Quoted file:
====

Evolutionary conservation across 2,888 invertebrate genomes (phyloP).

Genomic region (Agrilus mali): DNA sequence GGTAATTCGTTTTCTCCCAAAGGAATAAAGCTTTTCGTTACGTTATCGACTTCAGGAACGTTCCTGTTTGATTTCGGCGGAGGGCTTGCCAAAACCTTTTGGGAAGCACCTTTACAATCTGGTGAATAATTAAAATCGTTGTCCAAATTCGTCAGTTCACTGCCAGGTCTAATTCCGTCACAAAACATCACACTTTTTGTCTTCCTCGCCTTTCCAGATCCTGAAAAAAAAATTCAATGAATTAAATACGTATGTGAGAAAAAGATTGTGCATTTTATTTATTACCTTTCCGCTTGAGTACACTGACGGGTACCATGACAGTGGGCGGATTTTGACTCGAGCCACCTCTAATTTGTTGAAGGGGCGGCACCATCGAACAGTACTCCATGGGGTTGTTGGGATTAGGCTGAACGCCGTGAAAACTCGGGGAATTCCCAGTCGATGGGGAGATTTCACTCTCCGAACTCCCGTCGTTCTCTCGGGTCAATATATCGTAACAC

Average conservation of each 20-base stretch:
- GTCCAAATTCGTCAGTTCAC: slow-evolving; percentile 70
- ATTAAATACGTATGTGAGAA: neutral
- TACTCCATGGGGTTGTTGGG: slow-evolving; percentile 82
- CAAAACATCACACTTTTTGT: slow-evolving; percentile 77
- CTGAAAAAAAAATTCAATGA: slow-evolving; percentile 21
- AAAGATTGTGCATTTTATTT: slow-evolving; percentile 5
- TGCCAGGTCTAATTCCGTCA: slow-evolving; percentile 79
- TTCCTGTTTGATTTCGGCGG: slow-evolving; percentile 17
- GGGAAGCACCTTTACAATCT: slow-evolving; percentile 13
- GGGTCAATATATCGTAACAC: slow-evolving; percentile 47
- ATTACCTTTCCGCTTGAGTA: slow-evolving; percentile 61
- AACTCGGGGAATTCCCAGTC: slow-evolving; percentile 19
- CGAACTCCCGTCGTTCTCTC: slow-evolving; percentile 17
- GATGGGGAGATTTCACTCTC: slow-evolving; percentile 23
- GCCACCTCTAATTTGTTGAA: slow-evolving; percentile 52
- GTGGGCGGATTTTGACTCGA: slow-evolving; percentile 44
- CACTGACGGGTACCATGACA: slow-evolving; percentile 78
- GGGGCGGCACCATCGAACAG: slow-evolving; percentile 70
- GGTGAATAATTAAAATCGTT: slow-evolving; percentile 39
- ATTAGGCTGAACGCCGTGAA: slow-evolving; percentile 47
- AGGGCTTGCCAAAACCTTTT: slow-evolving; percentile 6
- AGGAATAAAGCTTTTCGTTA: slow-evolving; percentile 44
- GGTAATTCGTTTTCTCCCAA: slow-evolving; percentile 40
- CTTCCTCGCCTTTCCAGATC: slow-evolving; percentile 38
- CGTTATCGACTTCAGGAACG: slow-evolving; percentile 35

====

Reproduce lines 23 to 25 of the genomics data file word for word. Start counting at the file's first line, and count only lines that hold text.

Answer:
- ATTAGGCTGAACGCCGTGAA: slow-evolving; percentile 47
- AGGGCTTGCCAAAACCTTTT: slow-evolving; percentile 6
- AGGAATAAAGCTTTTCGTTA: slow-evolving; percentile 44